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Chinese Journal of Pain Medicine: A family-like editorial team

FEB . 08 2021
Peking University, February 8, 2021: “Family” was the word most frequently mentioned during an interview with Han Jisheng, honorary director of the Neuroscience Research Institute at Peking University and founding president of the Chinese Association for the Study of Pain. Notably, Han is the founding editor-in-chief of Chinese Journal of Pain Medicine. The journal has brought authors, editors and readers together. Now, like a big loving family, they support one another and devote themselves to the common goal of facilitating the development of pain medicine in China. While the journal itself is focused primarily on pain, behind the work is a network of support, showing patients the positive effects of care and support.

Chinese Journal of Pain Medicine

Han Jisheng

Since its first publication in 1995, the Chinese Journal of Pain Medicine has been an author-centered journal. Recalling the first few years when he was still editor-in-chief, Han said the papers at that time were mainly written by clinicians who were unskilled in academic writing. Articles sent to the editorial office were mostly handwritten. A typist was hired to type out manuscripts which were printed and handed out for review by editors. Editors worked closely with authors to help with formatting and polishing language. Papers came back covered in red ink with comments and corrections, and some passages were even rewritten by editors. Such traditions continue to this day. Moreover, Han continues to contribute to the journal by reviewing and giving suggestions to editors. Han even holds an annual contest with a top prize of 10,000 yuan, selecting and grading submitted articles, and awarding authors on the grounds of their devotion to scientific research. The competition shows no signs of stopping, and it receives funding from many chief editors who are willing to contribute their own money to the journal. In many ways, the primary purpose of the journal is not only to publish entries on the latest research, but also to provide a meaningful learning process for its authors, cultivate talented individuals and to build the pool of pain medicine experts in China.

The first issue in 1995

A paper with Han’s annotations

The Chinese Journal of Pain Medicine also maintains itself as a reader-centered journal. Han emphasizes the use of graphs in the journal. He explains that graphs are much more accessible to readers and are more likely to leave an impression. “I have always held myself to the standards of a PKUer. I need to keep improving and strive for excellence,” Han said. “We always insist on prioritizing the reader and the needs of the author. In this way, the journal maintains a strong personal rapport with both its readers and its authors.”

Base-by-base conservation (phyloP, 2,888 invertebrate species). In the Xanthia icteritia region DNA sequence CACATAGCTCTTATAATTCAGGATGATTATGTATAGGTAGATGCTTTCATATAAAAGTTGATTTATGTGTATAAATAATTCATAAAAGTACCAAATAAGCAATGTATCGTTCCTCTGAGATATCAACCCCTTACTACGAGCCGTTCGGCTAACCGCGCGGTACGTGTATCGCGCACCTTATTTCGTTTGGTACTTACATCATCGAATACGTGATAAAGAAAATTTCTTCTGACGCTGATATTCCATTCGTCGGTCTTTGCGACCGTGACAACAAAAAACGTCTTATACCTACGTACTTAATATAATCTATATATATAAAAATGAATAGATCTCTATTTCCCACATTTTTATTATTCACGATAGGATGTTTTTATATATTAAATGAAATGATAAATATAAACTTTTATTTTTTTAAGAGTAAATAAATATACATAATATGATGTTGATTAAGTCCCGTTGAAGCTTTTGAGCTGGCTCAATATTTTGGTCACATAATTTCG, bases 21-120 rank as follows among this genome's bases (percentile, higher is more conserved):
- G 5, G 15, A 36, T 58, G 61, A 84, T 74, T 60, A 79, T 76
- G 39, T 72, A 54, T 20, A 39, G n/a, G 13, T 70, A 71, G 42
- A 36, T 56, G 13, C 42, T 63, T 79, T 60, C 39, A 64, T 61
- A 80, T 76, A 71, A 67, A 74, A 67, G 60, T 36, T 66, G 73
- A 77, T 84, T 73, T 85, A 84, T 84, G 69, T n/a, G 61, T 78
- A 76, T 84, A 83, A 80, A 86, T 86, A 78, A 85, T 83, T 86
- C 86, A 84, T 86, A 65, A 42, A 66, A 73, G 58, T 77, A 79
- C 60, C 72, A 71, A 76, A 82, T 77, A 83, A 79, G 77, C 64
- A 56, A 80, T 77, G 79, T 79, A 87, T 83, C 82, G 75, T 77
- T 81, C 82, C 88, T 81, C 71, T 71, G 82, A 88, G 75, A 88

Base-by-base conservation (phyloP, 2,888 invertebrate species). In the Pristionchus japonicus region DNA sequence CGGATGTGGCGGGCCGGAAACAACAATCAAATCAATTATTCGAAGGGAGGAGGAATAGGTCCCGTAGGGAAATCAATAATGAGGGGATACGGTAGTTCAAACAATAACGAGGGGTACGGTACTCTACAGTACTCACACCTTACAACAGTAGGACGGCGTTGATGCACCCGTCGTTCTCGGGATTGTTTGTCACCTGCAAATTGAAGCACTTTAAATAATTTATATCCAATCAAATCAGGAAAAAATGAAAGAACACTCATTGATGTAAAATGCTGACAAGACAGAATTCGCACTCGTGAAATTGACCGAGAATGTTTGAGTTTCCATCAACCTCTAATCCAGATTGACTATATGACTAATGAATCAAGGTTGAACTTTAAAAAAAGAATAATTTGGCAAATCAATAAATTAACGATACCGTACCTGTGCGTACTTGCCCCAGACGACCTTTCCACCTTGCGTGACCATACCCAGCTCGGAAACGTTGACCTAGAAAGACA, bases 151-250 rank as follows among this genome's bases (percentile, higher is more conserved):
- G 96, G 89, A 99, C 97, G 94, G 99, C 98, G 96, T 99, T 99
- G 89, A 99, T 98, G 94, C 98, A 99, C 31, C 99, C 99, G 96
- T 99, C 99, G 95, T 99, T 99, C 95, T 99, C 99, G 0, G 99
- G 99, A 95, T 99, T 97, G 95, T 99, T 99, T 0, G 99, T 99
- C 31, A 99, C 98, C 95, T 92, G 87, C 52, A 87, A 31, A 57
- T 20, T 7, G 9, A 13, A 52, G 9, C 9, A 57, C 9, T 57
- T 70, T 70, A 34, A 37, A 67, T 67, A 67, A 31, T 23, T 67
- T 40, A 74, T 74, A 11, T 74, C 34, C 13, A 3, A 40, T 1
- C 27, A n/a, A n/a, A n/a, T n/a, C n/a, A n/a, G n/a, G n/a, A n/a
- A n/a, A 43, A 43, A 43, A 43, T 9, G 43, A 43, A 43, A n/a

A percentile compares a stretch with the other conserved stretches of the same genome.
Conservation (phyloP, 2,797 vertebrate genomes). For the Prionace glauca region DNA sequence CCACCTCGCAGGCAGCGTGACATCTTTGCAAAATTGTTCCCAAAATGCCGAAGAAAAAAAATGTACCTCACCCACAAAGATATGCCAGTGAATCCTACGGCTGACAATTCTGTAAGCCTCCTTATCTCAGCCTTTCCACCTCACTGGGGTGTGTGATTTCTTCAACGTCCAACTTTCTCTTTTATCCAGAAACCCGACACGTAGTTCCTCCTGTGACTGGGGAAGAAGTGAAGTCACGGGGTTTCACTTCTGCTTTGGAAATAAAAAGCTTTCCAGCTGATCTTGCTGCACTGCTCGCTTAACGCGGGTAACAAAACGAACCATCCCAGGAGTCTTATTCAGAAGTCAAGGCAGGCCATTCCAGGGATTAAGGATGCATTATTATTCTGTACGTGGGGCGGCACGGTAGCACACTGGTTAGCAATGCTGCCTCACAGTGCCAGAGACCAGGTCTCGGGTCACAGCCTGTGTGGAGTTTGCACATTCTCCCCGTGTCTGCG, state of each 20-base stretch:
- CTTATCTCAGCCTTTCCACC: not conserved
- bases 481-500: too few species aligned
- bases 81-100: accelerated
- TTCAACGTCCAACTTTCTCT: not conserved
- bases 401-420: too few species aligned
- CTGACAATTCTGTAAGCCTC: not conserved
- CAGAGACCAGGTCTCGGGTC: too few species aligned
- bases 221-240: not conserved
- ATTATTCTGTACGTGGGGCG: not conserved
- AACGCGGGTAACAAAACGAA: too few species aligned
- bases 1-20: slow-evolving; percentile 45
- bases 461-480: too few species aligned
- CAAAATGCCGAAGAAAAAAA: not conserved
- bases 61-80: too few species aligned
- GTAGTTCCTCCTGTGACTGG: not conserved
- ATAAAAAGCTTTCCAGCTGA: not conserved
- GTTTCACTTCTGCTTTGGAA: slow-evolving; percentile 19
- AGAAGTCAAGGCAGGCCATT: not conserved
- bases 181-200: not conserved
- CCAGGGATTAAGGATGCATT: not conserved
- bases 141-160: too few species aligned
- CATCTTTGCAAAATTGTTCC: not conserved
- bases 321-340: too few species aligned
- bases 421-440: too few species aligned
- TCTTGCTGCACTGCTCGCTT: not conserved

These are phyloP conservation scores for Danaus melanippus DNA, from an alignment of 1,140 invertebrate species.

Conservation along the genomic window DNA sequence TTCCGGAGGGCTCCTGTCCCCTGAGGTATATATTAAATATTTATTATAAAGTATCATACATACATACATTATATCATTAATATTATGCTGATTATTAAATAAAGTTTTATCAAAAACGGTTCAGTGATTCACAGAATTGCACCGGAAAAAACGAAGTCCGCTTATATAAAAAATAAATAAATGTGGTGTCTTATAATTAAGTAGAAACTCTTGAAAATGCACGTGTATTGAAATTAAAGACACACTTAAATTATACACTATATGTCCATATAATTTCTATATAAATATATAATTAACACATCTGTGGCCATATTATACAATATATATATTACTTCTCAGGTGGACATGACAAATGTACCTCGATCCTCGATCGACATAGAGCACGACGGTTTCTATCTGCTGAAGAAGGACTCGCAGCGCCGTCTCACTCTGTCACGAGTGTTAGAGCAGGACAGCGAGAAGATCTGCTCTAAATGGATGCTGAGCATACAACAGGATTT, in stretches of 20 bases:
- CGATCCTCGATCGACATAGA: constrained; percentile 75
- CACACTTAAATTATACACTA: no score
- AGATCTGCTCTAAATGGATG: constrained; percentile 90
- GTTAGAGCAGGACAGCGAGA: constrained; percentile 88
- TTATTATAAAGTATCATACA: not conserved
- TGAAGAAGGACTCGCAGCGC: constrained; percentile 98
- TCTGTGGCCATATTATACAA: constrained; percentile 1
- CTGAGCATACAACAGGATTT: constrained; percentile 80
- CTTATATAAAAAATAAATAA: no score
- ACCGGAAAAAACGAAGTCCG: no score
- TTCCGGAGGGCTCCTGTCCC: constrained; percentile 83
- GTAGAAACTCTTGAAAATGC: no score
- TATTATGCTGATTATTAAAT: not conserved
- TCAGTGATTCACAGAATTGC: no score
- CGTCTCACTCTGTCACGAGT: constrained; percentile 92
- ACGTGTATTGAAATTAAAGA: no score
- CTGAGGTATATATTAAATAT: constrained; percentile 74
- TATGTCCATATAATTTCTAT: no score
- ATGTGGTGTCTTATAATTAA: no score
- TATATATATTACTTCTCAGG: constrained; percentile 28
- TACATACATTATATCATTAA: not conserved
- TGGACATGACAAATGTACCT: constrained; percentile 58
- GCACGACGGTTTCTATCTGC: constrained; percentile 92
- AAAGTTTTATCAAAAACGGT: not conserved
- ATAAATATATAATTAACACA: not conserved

The Chinese Journal of Pain Medicine acknowledges all the hard work of its editorial staff, who often refer to the editorial office as their “home”. The entire editorial team is one big family bonded by a common goal. That goal is also their biggest reward, to see the journal grow and thrive throughout the years. Over the course of its growth, the journal has moved from quarterly to monthly publications and from 64 to 84 pages per issue. Furthermore, the impact factor of the journal has increased from almost zero in 2017 to 2.381 in 2019. The journal was also included in Peking University’s A Guide to the Core Journals of China (since 2004 edition).

Han, who is a member of the Chinese Academy of Sciences, also noted the importance of international academic exchanges and cooperation. In 1979, he was invited to give a report at the annual meeting of the International Narcotic Research Conference. It was his first time that he had traveled abroad to engage in the field of pain medicine. It struck him that in the United States medical specialists paid close attention to chronic pain management, while in China pain was widely understood as something an individual problem. In 1995, funded by Uppsa Pain Institute, France, Han was able to establish the Sino-French Pain Management Center, which he referred to as “Whampoa Military Academy” of pain medicine in China. Han trained some of China’s very first pain specialists through regular seminars there. From 1987 to 2000, Han also received Research Project Grant (R01) from the National Institutes of Health (NIH) of the United States. This funding was mainly used to finance research into mechanisms of acupuncture analgesia. When the pain department was first established in 2007 with the help and permission of China’s Ministry of Health, China and Australia were the only two countries in the world to have hospitals with dedicated pain departments. “It is important for us to recognize the role international academic communication has played in the rapid development of pain medicine in China,” Han concluded.

Written by: Jia Ruimin
Edited by: Jacob Tomkins, Huang Weijian
Photo credit to: Xu Haolun, PKU Media Center